Our six-year-old son kicked a girl in his summer school class last week. One of the teachers was trying to figure out with me what might have happened.
She offered a theory, “I know boys are big on super hero characters. I wonder if sometimes they play out those behaviors they are seeing?”
As she was talking I recalled our son had left the house in an Avengers t-shirt that morning. Basically 90% of his ensembles are Avengers related. It was clear to me she was likely not a fan of the genre. It also made me wonder how often does some Disney princess get blamed for a cat fight?
“Have you seen the Avengers or shows like that?” I asked.
“Not really,” she said.
“Listen, no self-respecting super hero would kick anybody” I told her, “I’m no Fan Boy but I can’t think of any character that uses kicking as a super power.”
“I see,” she said.
When my husband and I sat down with our son later that day he admitted he kicked the girl. He told us she had done something that made him feel “like a baby.” Further, he didn’t feel bad about kicking her.
My husband and I don’t condone kicking — or biting, hitting or scratching for that matter. The reality is six year olds do those things.
Our son has let us know before that he doesn’t like being treated like a baby. Our son has Down Syndrome. Communication has not been easy for him. He is also small for his age. All of which has resulted in people of all ages treating him like he is much younger than he truly is.
Often, we know our son is upset, but getting the information takes time — for a few reasons. T’s speech approximations are off, so figuring out words can be difficult. We also use an augmented communication program that helps us with pictures and sound to find things out together. “Baby” is a frequent go-to word for him to tell the whole story, and being treated like a baby is one of his biggest frustrations in life.
I have reprimanded childcare workers for holding our son on their laps. It’s always shocking to them that it would bother me — even though T is not asking for this special attention and the other kids in class aren’t treated the same way. You know: because he is so cute and small and has DS.
Upon meeting someone new they invariably ask me his age or name, not him. I then turn to him and say, “What’s your name?” Obviously I am trying to show them the appropriate thing to do is ask him themselves.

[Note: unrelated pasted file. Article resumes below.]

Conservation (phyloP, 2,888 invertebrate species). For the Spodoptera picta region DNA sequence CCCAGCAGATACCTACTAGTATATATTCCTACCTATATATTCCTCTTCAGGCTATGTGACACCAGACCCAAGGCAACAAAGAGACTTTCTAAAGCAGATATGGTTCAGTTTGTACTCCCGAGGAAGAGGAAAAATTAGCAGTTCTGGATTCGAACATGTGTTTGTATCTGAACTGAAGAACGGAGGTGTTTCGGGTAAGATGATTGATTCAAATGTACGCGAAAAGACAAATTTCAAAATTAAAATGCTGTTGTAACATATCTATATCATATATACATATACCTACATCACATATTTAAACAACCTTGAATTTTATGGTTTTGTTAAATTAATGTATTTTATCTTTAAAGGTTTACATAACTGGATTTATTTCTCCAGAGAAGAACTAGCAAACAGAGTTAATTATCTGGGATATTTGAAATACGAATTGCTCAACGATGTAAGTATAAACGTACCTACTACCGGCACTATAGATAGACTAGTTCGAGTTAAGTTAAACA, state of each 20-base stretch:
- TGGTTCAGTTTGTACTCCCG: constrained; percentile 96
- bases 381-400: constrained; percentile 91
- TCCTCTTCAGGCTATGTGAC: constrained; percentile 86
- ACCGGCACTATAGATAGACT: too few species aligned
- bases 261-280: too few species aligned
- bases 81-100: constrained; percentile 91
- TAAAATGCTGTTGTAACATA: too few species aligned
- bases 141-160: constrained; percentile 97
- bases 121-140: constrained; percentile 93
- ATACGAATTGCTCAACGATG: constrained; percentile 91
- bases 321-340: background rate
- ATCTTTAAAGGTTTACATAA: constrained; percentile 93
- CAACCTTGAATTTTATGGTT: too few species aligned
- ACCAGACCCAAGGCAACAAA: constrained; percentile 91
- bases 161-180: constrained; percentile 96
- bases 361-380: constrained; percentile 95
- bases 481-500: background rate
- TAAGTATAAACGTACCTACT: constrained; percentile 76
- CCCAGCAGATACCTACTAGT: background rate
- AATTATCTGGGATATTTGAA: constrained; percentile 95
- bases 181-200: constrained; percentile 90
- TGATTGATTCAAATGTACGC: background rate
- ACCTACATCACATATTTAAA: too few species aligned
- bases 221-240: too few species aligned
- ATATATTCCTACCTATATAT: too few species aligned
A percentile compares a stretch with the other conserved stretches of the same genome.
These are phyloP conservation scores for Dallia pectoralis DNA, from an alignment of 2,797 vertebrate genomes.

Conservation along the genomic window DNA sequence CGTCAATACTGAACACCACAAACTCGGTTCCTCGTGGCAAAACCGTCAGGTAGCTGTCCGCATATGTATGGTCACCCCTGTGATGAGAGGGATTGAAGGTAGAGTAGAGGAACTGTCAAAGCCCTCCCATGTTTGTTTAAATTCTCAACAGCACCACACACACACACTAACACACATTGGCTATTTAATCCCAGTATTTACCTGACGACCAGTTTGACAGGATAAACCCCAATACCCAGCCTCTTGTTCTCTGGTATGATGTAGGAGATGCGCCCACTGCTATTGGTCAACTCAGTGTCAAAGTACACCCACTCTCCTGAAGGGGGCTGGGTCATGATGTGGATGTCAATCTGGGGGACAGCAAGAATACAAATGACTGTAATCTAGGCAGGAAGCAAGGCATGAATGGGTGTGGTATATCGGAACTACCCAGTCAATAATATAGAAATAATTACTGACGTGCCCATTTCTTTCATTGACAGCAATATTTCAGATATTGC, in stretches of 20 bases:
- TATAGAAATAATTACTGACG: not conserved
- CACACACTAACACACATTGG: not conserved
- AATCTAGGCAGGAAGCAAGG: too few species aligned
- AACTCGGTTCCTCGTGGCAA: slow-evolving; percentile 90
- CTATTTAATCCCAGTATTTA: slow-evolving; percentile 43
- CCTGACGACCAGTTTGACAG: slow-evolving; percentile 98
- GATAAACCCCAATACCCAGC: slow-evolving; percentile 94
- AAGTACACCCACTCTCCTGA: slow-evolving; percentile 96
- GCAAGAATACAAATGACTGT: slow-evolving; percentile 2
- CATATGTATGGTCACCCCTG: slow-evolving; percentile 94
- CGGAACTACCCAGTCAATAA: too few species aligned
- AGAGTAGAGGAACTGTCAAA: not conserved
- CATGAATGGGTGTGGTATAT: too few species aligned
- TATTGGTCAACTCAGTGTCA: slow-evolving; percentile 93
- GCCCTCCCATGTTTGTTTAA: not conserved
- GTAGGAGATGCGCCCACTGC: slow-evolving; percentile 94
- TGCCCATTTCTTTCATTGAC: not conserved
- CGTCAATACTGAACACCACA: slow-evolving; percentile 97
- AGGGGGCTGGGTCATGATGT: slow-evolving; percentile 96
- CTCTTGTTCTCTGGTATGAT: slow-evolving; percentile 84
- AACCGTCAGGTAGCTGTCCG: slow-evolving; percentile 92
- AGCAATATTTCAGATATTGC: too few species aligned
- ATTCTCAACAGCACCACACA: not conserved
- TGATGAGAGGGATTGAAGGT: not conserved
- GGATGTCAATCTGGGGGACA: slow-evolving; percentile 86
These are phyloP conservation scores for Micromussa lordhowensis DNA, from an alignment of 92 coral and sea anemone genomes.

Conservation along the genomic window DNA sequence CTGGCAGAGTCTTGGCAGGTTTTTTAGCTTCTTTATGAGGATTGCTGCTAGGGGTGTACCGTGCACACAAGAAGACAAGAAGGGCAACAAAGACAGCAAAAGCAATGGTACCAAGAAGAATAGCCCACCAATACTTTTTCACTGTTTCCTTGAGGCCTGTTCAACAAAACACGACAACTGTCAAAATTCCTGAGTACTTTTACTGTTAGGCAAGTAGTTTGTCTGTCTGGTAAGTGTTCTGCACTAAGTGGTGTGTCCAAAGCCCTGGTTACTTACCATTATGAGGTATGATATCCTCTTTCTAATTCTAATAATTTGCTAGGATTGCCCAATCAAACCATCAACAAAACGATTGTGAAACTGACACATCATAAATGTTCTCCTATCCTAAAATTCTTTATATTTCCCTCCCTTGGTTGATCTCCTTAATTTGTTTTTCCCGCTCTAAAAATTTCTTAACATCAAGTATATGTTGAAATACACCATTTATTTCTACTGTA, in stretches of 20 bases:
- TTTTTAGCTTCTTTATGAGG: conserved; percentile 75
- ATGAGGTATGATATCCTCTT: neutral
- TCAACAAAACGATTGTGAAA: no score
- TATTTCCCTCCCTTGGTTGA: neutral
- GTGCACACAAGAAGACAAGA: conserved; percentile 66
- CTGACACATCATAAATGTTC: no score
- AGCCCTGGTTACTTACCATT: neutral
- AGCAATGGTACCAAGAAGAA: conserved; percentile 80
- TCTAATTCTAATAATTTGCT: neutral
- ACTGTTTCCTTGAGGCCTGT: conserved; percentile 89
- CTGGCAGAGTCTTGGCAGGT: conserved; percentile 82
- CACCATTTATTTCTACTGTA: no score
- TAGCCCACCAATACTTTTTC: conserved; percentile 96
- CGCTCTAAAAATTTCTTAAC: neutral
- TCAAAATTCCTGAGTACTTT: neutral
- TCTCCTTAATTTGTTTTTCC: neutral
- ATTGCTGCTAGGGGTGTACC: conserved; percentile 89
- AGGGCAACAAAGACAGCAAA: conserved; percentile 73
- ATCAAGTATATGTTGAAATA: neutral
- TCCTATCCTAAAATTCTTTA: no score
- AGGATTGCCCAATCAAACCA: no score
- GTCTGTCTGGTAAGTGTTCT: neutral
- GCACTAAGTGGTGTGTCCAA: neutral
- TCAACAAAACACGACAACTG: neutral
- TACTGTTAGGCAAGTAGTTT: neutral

Our son is sort of a wiseacre. He usually looks up at me and says, “What’s my name?”
“Very funny. You know your name.”
“No,” he says.
On occasion the stranger interjects, “That’s okay if he doesn’t know.”
And somehow I look like the bad one badgering my kid with Down Syndrome who doesn’t even know his own name? Really people? Our twelve-year-old incontinent mini-Dachshund Coco knows her name.
We attended a birthday party for one of T’s school friends. Between the girl whose birthday it was and her hovering mother wanting to help our son with every move, I finally lost it. I yelled across cake, punch, balloons and ten six-year-old children, “He knows how to do that!”
The silence was deafening. My husband leaned in and whispered, “That’s not party talk.”
I have been guilty of underestimating our son as well. He has stopped me on more than one occasion to show me: he can turn on the TV and navigate Netflix (Thankfully, I still get to help my 81-year-old mother find ‘Cheers’.); he can help me on walks with the dogs by taking Coco’s leash; he can clean his room; he can put away groceries; he can pick out his own clothes. This last one is particularly hard for me because he only wants to wear wind pants and over-sized t-shirts ala Tony Soprano.
In spite of all these assumptions, our son doesn’t trade on his challenges. He wants to be treated like everyone else.
People assume if you cannot be understood you cannot understand. Our son understands only too well how much of the world sees him. It makes him feel like a baby. And it makes him mad.
For my husband and me, we wish the world could see our son as we do: bright, kind, curious, funny, feisty and perfect.
About Kari Wagner-Peck
Kari Wagner-Peck has a master’s degree in social work. Her career path includes: clinical work with survivors of abuse, advocacy and public education. She finds parenting to be a funny, trying and rewarding adventure. She believes disability is a natural part of life not to be feared or pitied but accepted. She and her husband and son live with two rescue dogs. She has been with Empowering Parents 1-on-1 Coaching since 2013. You can follow her at atypicalson.com and on Twitter @atypicalson.